Tuesday, September 8, 2009

Lacma and the Cinéastes

After protests, a museum reprieves its film program


Call it the revenge of the film nerds, if you must. But jokes aside, the surprising triumph of several thousand mostly ordinary film lovers over the Los Angeles County Museum of Art has inspired grass-roots organizations everywhere. And so it should, for it demonstrates that sometimes those who wield cultural power must listen, and heed, the concerns of regular folk.

In this version of the David versus Goliath tale, the museum's scruffy, decades-old weekend film program—long regarded within the institution as less than a stepchild, if not quite an orphan—was headed for oblivion thanks to a decision by the museum's director and CEO, Michael Govan, who arrived at Lacma (as the museum is widely known) 3½ years ago after a dozen years running New York's Dia Art Foundation.

I have strong feelings about this program because my mother often took me there on weekend nights when I was young. Then, as now, patrons would gather in the 600-seat Bing Theater, the least changed part of the museum, which opened in 1965. In the dark-paneled Bing, with its backlit swag curtain and always-uncomfortable seats, I saw films starring Laurence Olivier, Ingrid Bergman, Cary Grant and Katharine Hepburn. And as my mother must have hoped, I fell hard, just as she had, for movies.

Back then, the legendary Ronald Haver—equal parts scholar and enthusiast—ran the program, and after he died in 1993 it was eventually taken over by Ian Birnie, who just lost his full-time job as the head of Lacma's film department after 13 years.

Mr. Birnie will remain at Lacma as a consultant through June 2010—and maybe even longer. He had previously been told that his services would no longer be needed after October of this year, when his series on Alain Resnais will have run its course.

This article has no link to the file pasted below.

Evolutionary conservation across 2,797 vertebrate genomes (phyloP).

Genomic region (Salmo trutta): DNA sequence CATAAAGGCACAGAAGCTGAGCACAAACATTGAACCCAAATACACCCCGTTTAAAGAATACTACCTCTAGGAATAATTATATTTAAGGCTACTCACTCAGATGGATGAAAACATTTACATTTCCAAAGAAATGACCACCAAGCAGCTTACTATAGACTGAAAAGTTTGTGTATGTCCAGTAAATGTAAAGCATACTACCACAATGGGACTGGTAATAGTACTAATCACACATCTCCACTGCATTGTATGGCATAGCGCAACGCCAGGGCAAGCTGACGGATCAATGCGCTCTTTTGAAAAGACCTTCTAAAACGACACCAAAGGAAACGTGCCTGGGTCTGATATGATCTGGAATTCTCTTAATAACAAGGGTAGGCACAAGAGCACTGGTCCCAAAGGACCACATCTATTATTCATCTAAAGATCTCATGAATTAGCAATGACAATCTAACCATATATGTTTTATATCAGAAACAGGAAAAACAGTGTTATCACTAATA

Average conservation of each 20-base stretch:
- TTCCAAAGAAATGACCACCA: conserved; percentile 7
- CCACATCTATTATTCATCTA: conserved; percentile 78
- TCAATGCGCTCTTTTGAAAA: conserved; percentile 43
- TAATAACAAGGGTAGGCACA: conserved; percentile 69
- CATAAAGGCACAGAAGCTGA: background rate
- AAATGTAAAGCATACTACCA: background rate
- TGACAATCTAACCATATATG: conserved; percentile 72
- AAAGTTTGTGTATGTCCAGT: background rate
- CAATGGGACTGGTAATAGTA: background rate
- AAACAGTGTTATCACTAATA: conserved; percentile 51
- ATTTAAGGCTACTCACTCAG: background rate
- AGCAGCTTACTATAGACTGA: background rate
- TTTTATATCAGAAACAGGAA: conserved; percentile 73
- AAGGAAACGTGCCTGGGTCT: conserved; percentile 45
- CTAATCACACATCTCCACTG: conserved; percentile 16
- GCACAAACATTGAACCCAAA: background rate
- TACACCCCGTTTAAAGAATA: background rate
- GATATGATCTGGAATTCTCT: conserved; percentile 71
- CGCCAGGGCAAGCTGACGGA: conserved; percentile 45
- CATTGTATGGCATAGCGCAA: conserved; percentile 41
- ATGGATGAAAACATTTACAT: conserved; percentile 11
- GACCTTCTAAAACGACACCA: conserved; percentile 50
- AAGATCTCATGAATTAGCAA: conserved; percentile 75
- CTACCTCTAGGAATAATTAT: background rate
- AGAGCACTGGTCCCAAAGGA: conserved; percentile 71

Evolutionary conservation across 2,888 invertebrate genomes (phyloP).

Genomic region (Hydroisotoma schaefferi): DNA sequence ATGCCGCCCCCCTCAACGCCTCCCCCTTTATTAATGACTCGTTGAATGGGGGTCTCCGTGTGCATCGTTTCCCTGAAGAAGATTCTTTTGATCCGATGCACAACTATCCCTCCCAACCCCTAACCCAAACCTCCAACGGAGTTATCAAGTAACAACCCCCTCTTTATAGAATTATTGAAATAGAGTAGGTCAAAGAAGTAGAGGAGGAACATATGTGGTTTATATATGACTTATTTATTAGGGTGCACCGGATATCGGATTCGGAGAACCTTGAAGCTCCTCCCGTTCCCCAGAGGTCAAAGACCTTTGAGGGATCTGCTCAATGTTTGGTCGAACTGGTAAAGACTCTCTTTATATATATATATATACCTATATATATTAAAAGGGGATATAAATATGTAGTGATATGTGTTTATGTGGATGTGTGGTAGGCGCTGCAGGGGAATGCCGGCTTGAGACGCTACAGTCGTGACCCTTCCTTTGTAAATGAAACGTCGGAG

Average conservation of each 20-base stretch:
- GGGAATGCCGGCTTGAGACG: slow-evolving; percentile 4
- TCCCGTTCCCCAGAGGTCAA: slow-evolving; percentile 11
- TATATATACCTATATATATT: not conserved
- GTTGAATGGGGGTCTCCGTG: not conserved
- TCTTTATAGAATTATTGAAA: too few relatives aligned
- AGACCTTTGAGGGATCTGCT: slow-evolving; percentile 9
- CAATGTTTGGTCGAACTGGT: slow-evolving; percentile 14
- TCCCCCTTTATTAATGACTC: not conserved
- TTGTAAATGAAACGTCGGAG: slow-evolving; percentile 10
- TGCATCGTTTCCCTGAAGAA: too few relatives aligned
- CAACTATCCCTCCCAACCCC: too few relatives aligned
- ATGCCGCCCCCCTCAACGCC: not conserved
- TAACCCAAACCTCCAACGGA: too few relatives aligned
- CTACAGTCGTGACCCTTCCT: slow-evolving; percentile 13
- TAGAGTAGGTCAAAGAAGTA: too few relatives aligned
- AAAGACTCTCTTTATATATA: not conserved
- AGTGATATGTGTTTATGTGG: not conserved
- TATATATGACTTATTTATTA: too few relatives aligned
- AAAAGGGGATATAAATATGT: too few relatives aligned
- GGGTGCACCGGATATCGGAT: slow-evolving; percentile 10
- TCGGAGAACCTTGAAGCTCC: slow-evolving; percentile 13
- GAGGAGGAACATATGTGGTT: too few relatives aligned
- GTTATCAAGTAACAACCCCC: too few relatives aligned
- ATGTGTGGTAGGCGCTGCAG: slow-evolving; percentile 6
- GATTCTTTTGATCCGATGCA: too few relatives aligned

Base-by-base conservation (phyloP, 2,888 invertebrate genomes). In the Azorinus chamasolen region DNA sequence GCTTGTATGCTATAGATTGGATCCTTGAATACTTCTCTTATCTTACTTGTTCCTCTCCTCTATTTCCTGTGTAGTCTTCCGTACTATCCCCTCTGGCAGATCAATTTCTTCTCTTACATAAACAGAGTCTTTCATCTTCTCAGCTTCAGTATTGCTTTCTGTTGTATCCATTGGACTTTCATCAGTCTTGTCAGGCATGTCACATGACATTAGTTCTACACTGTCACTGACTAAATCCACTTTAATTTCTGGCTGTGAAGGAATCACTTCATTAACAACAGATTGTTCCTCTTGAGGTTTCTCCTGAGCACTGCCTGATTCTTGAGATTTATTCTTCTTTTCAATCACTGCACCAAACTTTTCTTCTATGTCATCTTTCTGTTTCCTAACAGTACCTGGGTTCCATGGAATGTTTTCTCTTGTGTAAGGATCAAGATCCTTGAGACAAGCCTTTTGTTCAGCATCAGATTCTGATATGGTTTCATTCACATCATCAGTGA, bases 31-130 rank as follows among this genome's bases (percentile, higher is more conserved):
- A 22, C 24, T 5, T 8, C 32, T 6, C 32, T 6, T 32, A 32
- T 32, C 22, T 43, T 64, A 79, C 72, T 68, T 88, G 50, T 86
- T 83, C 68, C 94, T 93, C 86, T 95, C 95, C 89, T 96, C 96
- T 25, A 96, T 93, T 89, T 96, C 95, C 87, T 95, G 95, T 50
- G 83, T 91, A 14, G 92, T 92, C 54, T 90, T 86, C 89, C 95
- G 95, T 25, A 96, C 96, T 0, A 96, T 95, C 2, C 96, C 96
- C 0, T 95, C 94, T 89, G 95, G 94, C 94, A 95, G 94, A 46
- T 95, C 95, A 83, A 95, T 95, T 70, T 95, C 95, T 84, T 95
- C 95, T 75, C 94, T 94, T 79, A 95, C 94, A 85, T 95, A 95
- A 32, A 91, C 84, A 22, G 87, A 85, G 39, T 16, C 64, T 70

What changed? An irate public, frankly.

News of Mr. Birnie's departure and his department's imminent demise were announced in a museum press release on July 28. The usual explanation for such things was offered: falling attendance, rising costs, a desire to start something bigger and better. But none of it rang true for the film program's longtime denizens, who knew that the operation was always run on a shoestring ($60,000 annually lately, excluding salaries) and that even years ago screenings only rarely sold out.

When the story broke in the Los Angeles Times the following morning, many were appalled to find a beloved fixture of their cultural lives suddenly imperiled. But a few went beyond clucking and acted, including two cinéastes who had never met. Both, not incidentally, were bloggers.

Doug Cummings, a graphic designer at Caltech, posted a short essay decrying the shuttering. Debra Levine, a dance critic, praised his cri de coeur and linked to it. And so was born—with a few intermediary steps—Save Film at Lacma, as grass roots an organization as can exist in the era of Facebook and Twitter.